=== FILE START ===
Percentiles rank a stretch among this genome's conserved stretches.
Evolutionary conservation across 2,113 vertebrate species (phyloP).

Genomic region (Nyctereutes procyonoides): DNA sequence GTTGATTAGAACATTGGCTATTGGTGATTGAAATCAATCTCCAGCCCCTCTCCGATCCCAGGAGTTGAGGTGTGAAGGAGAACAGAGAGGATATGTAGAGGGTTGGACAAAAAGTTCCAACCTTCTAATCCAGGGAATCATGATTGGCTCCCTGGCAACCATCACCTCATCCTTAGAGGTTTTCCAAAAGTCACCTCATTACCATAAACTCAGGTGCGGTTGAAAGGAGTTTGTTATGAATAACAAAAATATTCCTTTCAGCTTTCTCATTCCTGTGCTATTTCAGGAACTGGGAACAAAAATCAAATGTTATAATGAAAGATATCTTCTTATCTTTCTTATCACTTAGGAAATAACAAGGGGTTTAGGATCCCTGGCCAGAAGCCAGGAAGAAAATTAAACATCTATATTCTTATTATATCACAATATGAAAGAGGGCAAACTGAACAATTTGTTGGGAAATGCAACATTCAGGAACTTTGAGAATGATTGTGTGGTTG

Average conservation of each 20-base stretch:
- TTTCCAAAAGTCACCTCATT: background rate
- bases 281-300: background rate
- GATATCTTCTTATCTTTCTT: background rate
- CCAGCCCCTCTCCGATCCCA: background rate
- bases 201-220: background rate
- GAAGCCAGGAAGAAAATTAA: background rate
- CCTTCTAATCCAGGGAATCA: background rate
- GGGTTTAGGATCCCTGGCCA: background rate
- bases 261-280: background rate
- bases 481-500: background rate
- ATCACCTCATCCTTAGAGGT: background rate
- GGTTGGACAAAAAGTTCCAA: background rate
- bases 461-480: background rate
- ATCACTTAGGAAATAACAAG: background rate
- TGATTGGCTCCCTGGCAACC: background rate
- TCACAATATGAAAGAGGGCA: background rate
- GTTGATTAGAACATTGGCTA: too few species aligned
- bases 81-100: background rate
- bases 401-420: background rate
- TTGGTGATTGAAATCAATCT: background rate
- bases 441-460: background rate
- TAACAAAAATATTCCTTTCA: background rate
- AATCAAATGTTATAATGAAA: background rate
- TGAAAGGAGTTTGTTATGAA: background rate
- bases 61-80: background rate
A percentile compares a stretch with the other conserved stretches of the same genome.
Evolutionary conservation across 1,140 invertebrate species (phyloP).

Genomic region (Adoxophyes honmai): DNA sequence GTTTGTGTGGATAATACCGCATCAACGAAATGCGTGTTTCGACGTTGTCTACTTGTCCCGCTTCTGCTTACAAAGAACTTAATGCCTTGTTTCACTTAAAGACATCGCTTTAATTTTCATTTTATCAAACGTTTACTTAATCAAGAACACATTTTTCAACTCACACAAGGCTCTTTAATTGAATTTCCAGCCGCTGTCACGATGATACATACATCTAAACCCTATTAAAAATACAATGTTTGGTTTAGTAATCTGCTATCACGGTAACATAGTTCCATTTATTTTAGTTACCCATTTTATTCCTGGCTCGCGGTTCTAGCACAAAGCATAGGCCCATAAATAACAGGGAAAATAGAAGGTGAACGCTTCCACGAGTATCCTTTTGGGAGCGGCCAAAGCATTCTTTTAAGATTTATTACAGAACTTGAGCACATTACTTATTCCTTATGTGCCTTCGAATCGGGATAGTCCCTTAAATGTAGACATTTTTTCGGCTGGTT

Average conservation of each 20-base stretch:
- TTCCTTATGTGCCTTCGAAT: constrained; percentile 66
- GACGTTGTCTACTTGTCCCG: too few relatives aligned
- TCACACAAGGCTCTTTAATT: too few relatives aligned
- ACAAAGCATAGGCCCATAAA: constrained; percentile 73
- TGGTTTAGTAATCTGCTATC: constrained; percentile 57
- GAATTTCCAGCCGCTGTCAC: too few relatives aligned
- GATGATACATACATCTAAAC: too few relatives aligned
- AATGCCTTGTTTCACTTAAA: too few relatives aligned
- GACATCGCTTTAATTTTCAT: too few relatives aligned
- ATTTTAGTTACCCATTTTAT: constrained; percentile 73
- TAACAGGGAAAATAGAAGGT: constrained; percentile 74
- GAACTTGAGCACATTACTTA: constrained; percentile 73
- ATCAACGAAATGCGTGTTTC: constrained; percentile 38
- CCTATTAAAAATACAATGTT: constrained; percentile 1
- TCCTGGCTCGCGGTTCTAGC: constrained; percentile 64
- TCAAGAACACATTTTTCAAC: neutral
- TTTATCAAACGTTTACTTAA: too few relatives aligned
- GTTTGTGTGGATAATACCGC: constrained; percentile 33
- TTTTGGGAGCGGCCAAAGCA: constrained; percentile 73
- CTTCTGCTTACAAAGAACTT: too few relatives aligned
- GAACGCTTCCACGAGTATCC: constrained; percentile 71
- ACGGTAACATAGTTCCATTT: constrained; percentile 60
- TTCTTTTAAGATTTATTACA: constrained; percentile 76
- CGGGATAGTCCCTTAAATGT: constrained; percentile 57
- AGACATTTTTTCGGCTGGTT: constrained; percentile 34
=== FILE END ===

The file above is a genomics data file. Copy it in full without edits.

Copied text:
Percentiles rank a stretch among this genome's conserved stretches.
Evolutionary conservation across 2,113 vertebrate species (phyloP).

Genomic region (Nyctereutes procyonoides): DNA sequence GTTGATTAGAACATTGGCTATTGGTGATTGAAATCAATCTCCAGCCCCTCTCCGATCCCAGGAGTTGAGGTGTGAAGGAGAACAGAGAGGATATGTAGAGGGTTGGACAAAAAGTTCCAACCTTCTAATCCAGGGAATCATGATTGGCTCCCTGGCAACCATCACCTCATCCTTAGAGGTTTTCCAAAAGTCACCTCATTACCATAAACTCAGGTGCGGTTGAAAGGAGTTTGTTATGAATAACAAAAATATTCCTTTCAGCTTTCTCATTCCTGTGCTATTTCAGGAACTGGGAACAAAAATCAAATGTTATAATGAAAGATATCTTCTTATCTTTCTTATCACTTAGGAAATAACAAGGGGTTTAGGATCCCTGGCCAGAAGCCAGGAAGAAAATTAAACATCTATATTCTTATTATATCACAATATGAAAGAGGGCAAACTGAACAATTTGTTGGGAAATGCAACATTCAGGAACTTTGAGAATGATTGTGTGGTTG

Average conservation of each 20-base stretch:
- TTTCCAAAAGTCACCTCATT: background rate
- bases 281-300: background rate
- GATATCTTCTTATCTTTCTT: background rate
- CCAGCCCCTCTCCGATCCCA: background rate
- bases 201-220: background rate
- GAAGCCAGGAAGAAAATTAA: background rate
- CCTTCTAATCCAGGGAATCA: background rate
- GGGTTTAGGATCCCTGGCCA: background rate
- bases 261-280: background rate
- bases 481-500: background rate
- ATCACCTCATCCTTAGAGGT: background rate
- GGTTGGACAAAAAGTTCCAA: background rate
- bases 461-480: background rate
- ATCACTTAGGAAATAACAAG: background rate
- TGATTGGCTCCCTGGCAACC: background rate
- TCACAATATGAAAGAGGGCA: background rate
- GTTGATTAGAACATTGGCTA: too few species aligned
- bases 81-100: background rate
- bases 401-420: background rate
- TTGGTGATTGAAATCAATCT: background rate
- bases 441-460: background rate
- TAACAAAAATATTCCTTTCA: background rate
- AATCAAATGTTATAATGAAA: background rate
- TGAAAGGAGTTTGTTATGAA: background rate
- bases 61-80: background rate
A percentile compares a stretch with the other conserved stretches of the same genome.
Evolutionary conservation across 1,140 invertebrate species (phyloP).

Genomic region (Adoxophyes honmai): DNA sequence GTTTGTGTGGATAATACCGCATCAACGAAATGCGTGTTTCGACGTTGTCTACTTGTCCCGCTTCTGCTTACAAAGAACTTAATGCCTTGTTTCACTTAAAGACATCGCTTTAATTTTCATTTTATCAAACGTTTACTTAATCAAGAACACATTTTTCAACTCACACAAGGCTCTTTAATTGAATTTCCAGCCGCTGTCACGATGATACATACATCTAAACCCTATTAAAAATACAATGTTTGGTTTAGTAATCTGCTATCACGGTAACATAGTTCCATTTATTTTAGTTACCCATTTTATTCCTGGCTCGCGGTTCTAGCACAAAGCATAGGCCCATAAATAACAGGGAAAATAGAAGGTGAACGCTTCCACGAGTATCCTTTTGGGAGCGGCCAAAGCATTCTTTTAAGATTTATTACAGAACTTGAGCACATTACTTATTCCTTATGTGCCTTCGAATCGGGATAGTCCCTTAAATGTAGACATTTTTTCGGCTGGTT

Average conservation of each 20-base stretch:
- TTCCTTATGTGCCTTCGAAT: constrained; percentile 66
- GACGTTGTCTACTTGTCCCG: too few relatives aligned
- TCACACAAGGCTCTTTAATT: too few relatives aligned
- ACAAAGCATAGGCCCATAAA: constrained; percentile 73
- TGGTTTAGTAATCTGCTATC: constrained; percentile 57
- GAATTTCCAGCCGCTGTCAC: too few relatives aligned
- GATGATACATACATCTAAAC: too few relatives aligned
- AATGCCTTGTTTCACTTAAA: too few relatives aligned
- GACATCGCTTTAATTTTCAT: too few relatives aligned
- ATTTTAGTTACCCATTTTAT: constrained; percentile 73
- TAACAGGGAAAATAGAAGGT: constrained; percentile 74
- GAACTTGAGCACATTACTTA: constrained; percentile 73
- ATCAACGAAATGCGTGTTTC: constrained; percentile 38
- CCTATTAAAAATACAATGTT: constrained; percentile 1
- TCCTGGCTCGCGGTTCTAGC: constrained; percentile 64
- TCAAGAACACATTTTTCAAC: neutral
- TTTATCAAACGTTTACTTAA: too few relatives aligned
- GTTTGTGTGGATAATACCGC: constrained; percentile 33
- TTTTGGGAGCGGCCAAAGCA: constrained; percentile 73
- CTTCTGCTTACAAAGAACTT: too few relatives aligned
- GAACGCTTCCACGAGTATCC: constrained; percentile 71
- ACGGTAACATAGTTCCATTT: constrained; percentile 60
- TTCTTTTAAGATTTATTACA: constrained; percentile 76
- CGGGATAGTCCCTTAAATGT: constrained; percentile 57
- AGACATTTTTTCGGCTGGTT: constrained; percentile 34